April 22, 2009
Breast cancer patients exercise less
Although exercise has been shown to help breast cancer patients, many women's exercise activity wanes, U.S. researchers said.
Lead author Charles Emery of Ohio State University in Columbus said that in the five-year study, the women as a group increased their physical activity during the first 18 months after diagnosis and treatment, but then their physical activity gradually declined over the remaining three-and-a-half years.
Depressive symptoms can include low mood, low energy, sleep difficulty and a lack of interest in, or withdrawal from, normal activities.
The study also found that poor physical health was associated with less physical activity over all five years. On the other hand, family support appeared to slow the decline in physical activity over the last 42 months of the study.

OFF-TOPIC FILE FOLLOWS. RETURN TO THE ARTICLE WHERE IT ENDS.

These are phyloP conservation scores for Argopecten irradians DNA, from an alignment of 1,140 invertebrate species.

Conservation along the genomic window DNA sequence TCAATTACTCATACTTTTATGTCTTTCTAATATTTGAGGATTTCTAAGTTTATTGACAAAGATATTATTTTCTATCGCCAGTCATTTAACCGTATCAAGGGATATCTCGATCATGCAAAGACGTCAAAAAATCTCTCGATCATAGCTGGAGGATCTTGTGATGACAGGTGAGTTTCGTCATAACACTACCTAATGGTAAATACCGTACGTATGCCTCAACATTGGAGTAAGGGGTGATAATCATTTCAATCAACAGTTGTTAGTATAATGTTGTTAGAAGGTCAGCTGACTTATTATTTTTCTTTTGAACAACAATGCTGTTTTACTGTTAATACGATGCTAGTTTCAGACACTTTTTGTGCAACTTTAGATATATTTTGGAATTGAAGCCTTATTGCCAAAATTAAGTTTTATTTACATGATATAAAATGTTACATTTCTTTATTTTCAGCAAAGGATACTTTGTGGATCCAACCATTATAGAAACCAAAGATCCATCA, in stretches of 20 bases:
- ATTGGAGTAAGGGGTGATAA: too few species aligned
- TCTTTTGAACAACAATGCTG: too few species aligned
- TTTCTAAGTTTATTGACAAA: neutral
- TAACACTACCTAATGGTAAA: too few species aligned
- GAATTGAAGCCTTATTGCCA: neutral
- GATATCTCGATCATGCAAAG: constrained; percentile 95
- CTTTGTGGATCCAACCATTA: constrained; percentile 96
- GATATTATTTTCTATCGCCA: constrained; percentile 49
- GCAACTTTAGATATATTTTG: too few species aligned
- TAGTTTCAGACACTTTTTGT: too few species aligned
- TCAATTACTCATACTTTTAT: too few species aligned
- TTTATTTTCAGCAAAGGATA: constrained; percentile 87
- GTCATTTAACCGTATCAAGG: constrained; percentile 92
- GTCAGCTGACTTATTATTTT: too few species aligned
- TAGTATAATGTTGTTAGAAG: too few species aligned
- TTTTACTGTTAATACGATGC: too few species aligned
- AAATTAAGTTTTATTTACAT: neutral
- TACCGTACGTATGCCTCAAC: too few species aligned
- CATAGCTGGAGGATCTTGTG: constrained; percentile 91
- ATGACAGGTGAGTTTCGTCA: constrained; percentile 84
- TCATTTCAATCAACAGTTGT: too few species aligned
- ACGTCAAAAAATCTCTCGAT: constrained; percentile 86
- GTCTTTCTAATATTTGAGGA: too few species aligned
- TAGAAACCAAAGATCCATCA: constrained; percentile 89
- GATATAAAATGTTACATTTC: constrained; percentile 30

The study, published in the journal Psycho-Oncology, reinforced the idea that sticking to an exercise plan is not easy, even for those expecting physical activity to aid in recovery from a serious illness.
These data suggest that the presence of a very significant life-threatening health problem was not enough to encourage maintenance of an exercise program, Emery said.